How to Make a Simple Honey Onion Cough Syrup

How to Make a Simple Honey Onion Cough Syrup | Growing Up Herbal | Cold and flu season will be here before you know it. Try this easy honey onion cough syrup for some quick support!

Years ago, I took an online herbal course featuring Rosemary Gladstar (one of my favorite herbalists). In that course, she showed us how to make her recipe for honey onion syrup to help calm and soothe coughs. With cold and flu season fast approaching, I decided to take Rosemary’s advice in using this effective preparation and make a batch on my own.

Because this honey onion cough syrup is so quick and easy, I decided to share the steps with you in this post so you can make a batch too. Feel free to make as much or as little as needed, as often as you like. It doesn’t call for many ingredients or long infusion times so this preparation is perfect for beginners!

How to Make a Simple Honey Onion Cough Syrup

How to Make a Simple Honey Onion Cough Syrup | Growing Up Herbal | Cold and flu season will be here before you know it. Try this easy honey onion cough syrup for some quick support!
How to Make a Simple Honey Onion Cough Syrup | Growing Up Herbal | Cold and flu season will be here before you know it. Try this easy honey onion cough syrup for some quick support!



  • 1 large onion – sliced
  • Raw honey (* use maple syrup or glycerine for children under 1 year of age)


  1. Slice 1 large onion in half and slice each half into rings.
  2. Layer the onion slices in the bottom of a small pan and pour in just enough raw honey to cover the onions. Heat the honey-onion mixture over very low heat to preserve the beneficial properties of the raw honey for 30 minutes or so. The goal is to have a nice, warm, liquidy honey that smells like onion. *Note: Your onions will soften and turn a bit brown, and the honey may darken a bit too.
  3. Pour warm syrup (onions and all) into a jar, seal, and label.
  4. Refrigerate for best results. Honey onion syrup will keep for about 6 months when refrigerated.

What’s So Great About Onions And Honey?

Despite being used for many years in traditional cough remedies, onion and honey have some scientific backing.

Onion can help to warm the chest, thin mucus, stimulate the cough reflex (so you can cough all that nasty stuff up), and discourage bacterial infections from forming (Wood, 2008), and a 2007 study by Penn State College of Medicine suggested that honey reduced nighttime coughing and improved sleep quality in children with upper respiratory infection better than the cough medicine dextromethorphan (an ingredient found in many OTC cough syrups) or no treatment at all (Paul et al., 2007).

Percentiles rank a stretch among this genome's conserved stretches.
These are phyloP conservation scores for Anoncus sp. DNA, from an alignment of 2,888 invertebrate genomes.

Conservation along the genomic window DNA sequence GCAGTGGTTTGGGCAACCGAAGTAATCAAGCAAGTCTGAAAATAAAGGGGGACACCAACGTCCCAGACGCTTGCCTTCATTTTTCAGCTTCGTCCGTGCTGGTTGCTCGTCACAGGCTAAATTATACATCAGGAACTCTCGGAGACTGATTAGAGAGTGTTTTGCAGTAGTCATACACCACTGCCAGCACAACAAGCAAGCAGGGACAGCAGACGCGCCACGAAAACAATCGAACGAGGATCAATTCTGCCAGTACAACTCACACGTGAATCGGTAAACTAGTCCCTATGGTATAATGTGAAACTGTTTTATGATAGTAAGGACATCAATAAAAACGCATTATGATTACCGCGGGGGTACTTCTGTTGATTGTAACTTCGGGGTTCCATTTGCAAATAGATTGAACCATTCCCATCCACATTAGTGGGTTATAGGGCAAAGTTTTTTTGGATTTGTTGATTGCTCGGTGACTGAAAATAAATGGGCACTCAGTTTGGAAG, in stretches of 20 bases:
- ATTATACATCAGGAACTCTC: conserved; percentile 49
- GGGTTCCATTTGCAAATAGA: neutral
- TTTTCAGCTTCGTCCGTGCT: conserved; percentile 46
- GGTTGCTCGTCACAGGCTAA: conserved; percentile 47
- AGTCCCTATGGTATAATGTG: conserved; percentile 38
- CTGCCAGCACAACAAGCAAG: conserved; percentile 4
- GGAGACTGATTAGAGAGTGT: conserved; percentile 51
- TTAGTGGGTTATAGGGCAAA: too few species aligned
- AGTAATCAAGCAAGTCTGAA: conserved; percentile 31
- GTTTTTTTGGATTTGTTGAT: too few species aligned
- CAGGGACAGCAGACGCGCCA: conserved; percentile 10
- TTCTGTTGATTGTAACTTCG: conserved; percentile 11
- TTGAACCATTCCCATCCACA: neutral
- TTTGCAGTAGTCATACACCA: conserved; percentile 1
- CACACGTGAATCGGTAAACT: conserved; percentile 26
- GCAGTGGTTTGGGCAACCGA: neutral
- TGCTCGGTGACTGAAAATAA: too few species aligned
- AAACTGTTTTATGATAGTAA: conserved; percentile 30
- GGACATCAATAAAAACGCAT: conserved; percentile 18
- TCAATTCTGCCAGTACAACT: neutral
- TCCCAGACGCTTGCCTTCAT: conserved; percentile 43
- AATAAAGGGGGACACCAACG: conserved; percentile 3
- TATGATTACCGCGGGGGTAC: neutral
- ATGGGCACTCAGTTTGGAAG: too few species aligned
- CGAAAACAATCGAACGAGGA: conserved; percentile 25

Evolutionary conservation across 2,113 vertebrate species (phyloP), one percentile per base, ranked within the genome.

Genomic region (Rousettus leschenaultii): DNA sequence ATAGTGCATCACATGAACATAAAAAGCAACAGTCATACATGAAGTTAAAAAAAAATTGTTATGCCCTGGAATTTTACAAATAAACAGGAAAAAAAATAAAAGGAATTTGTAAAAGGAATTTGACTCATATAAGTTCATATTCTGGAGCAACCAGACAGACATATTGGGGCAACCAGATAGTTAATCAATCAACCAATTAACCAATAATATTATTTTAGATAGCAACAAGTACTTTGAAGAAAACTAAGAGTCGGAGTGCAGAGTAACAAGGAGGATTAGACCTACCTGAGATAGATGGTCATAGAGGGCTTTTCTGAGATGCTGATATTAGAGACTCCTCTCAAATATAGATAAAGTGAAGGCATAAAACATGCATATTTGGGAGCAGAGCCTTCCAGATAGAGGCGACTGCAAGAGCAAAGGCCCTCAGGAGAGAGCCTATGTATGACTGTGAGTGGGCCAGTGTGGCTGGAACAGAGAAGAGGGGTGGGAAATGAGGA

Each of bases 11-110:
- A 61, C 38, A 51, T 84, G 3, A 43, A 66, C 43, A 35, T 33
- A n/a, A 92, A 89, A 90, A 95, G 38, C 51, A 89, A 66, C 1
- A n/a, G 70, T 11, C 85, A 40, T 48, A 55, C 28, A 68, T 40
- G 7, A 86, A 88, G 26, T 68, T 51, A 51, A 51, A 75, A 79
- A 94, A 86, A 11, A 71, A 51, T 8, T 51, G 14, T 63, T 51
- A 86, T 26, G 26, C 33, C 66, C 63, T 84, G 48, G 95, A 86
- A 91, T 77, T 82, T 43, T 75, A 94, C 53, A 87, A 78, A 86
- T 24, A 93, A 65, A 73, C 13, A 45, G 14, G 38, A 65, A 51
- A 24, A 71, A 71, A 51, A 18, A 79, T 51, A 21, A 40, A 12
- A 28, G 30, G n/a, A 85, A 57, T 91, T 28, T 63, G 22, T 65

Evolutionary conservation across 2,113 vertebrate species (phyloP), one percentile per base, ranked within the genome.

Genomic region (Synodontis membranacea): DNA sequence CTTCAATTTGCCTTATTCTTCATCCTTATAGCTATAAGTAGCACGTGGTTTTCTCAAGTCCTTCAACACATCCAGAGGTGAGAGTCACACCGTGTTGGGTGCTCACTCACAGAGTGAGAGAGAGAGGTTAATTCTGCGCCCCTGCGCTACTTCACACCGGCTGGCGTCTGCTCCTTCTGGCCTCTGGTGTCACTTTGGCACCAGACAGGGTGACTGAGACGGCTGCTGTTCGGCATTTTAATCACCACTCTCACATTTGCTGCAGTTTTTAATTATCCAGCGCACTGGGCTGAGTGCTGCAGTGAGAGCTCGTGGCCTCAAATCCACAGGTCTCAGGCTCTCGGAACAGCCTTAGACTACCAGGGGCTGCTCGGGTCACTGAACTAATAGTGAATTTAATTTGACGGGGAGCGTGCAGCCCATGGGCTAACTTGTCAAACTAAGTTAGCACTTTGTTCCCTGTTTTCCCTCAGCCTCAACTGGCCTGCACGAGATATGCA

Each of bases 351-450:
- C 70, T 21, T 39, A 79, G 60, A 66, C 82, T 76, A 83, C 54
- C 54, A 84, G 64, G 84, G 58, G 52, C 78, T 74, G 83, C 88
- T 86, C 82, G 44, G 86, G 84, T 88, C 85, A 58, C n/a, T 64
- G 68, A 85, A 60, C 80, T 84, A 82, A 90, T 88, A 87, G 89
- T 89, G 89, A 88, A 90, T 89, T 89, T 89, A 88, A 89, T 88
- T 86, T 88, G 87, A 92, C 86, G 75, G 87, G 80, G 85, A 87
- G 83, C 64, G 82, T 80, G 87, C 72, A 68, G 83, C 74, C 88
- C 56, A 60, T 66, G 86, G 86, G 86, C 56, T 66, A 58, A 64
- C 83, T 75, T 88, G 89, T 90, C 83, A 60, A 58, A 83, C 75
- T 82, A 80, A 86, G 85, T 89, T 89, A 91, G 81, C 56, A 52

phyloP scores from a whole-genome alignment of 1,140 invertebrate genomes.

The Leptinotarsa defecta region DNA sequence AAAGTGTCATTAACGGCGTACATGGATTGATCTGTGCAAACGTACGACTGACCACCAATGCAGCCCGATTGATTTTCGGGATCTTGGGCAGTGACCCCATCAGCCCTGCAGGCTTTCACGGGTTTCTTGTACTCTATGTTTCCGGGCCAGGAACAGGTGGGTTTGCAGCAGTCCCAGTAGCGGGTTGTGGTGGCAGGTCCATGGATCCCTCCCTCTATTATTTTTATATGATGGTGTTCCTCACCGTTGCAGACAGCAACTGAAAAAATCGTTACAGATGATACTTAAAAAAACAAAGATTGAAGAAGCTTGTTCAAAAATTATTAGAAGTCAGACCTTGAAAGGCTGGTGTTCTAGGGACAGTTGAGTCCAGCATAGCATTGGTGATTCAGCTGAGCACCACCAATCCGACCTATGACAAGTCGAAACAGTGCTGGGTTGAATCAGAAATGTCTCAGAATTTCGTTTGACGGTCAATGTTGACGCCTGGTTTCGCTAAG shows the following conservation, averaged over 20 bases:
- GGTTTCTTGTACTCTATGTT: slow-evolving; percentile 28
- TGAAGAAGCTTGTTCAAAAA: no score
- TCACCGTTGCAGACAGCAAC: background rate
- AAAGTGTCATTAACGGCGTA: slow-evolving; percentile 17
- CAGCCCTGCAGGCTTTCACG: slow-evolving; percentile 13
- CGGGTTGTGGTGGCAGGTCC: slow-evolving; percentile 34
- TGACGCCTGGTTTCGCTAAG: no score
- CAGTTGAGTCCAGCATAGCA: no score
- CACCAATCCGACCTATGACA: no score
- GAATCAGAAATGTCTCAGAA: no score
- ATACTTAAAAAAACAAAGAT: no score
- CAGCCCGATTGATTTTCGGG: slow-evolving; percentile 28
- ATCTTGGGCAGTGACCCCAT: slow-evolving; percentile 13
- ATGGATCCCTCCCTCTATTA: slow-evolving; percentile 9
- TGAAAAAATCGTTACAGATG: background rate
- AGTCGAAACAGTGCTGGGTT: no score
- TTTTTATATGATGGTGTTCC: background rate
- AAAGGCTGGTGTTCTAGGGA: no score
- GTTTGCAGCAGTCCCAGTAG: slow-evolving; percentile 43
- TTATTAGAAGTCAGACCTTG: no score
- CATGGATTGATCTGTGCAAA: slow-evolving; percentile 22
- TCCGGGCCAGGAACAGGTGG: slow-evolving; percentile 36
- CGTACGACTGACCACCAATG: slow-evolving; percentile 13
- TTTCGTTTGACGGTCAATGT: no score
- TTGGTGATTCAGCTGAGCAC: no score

How to Make it Even Better

There are a few other beneficial ingredients that you can add to your honey onion cough syrup if you wish. Grated ginger, minced garlic, and freshly chopped lemon peel are all wonderful additions if you are looking to nourish your immune system. Not only do these ingredients help to soothe tissues in the throat and calm coughs, but they can also enhance the flavor of your syrup, which makes a big difference if you’re giving this to smaller children. You can add extra ingredients in alongside the onion while gently warming the honey. The heat will help release the plant constituents and volatile oils, making your cough syrup much nicer in the end.

As far as amounts go, try a little of this and a little of that and see what you like. Ginger and garlic are strong so maybe start with 1 teaspoon and see what you think. Just taste a little of the honey to see if you can detect their flavors. If you don’t, add another teaspoon and continue to heat it. You can keep repeating this until you have it just right. Be sure to write down how much of which ingredients you add so you can make it just the way you like the next time!

If your kid still refuses to take an herbal cough syrup, have them try my Chocolate Cough Syrup. They won’t be able to resist it!

I’d suggest using fresh ingredients, but if you’re in a pinch dried ingredients still have beneficial properties.


  • Paul, I. M., Beiler, J., McMonagle, A., Shaffer, M. L., Duda, L., & Berlin, C. M. (2007). Effect of honey, dextromethorphan, and no treatment on nocturnal cough and sleep quality for coughing children and their parents. Archives of Pediatrics & Adolescent Medicine, 161(12), 1140-1146.
  • Wood, M. (2008). The earthwise herbal: A complete guide to Old World medicinal plants. Berkeley, CA: North Atlantic Books.
  1. Arianna Frasca says:

    This syrup seems very easy and in perfect timing!
    I have two of my three daughters with a cough, and I definitely will give it a try!
    Maybe I enhance the flavor of your syrup with your suggestion, I don’t want to trash it because my girls don’t like the taste!

    • Meagan Visser says:

      I hope you enjoy it, Arianna. I just updated the post so the link to the Chocolate Cough Syrup is active.

      • Arianna Frasca says:

        Thank you so much!
        I make it and it smells so good, I will take a couple of spoons when my girls don’t look 😀

  2. Anonymous says:


  3. linda spiker says:

    Ok…I am keeping this one on hand for when needed…but hoping it’s not lol.

  4. Carol Little R.H. @studiobotanica says:

    This was definitely one of my faves from Rosie’s winter medicine class! I’ve used this for 20+ years and taught it to my own students + clients too.. This is one effective remedy! Always thrilled to see it being shared with new possible ‘converts’!! I’ve made chocolate but confess that ginger added.. is my ‘go to’ !!